Rubby Sherr (1913-2013) was an American physicist.
Shortly after finishing his Ph.D. at Princeton University, Sherr was performing groundbreaking radar research at the MIT Radiation Lab. From there he was recruited to the Manhattan Project at Los Alamos. While at Los Alamos, he worked with Klaus Fuchs to develop the Fuchs-Sherr polonium-beryllium neutron initiator, a device that was instrumental to the proper detonation of the atomic weapons created during the Manhattan Project.
Sherr was present for the world’s first detonation of an atomic bomb, at the Trinity test site in July of 1945. Upon seeing the bomb successfully explode, he recalled think that, “This is the greatest scientific experiment of all time–at least, it was certainly the biggest. Then the horror sank in that the thing had actually worked.”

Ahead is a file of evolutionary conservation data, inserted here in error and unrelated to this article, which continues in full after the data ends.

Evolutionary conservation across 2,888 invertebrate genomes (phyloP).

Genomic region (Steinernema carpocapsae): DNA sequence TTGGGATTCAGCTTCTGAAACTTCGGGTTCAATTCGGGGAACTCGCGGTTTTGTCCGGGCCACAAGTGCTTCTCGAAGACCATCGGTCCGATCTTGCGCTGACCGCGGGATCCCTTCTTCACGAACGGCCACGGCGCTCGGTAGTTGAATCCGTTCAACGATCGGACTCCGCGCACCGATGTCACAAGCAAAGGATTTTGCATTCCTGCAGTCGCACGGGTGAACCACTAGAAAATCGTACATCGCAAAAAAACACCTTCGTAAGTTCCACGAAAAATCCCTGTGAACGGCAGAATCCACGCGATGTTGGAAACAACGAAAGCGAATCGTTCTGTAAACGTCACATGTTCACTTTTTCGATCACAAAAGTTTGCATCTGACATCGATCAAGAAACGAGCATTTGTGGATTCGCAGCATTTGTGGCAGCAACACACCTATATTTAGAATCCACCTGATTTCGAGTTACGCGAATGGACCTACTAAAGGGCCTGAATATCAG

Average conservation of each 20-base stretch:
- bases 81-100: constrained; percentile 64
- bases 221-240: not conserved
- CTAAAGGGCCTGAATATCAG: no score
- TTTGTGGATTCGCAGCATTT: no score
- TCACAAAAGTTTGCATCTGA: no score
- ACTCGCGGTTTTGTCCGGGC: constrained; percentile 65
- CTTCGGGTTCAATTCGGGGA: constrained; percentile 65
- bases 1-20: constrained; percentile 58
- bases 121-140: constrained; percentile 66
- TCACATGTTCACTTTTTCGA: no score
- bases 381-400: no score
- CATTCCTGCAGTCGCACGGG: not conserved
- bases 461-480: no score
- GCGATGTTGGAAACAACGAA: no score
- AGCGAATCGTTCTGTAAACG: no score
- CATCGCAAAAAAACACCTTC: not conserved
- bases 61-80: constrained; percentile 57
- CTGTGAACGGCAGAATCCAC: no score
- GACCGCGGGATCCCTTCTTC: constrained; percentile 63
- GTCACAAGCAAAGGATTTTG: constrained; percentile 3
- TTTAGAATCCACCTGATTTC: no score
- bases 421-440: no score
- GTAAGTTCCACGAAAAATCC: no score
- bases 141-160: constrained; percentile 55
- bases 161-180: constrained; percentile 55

After the war, Sherr and his wife, Pat, returned to the east coast. He was a professor of physics at Princeton from 1946 until 1982. He also performed research on low energy nuclear physics for the Atomic Energy Commission.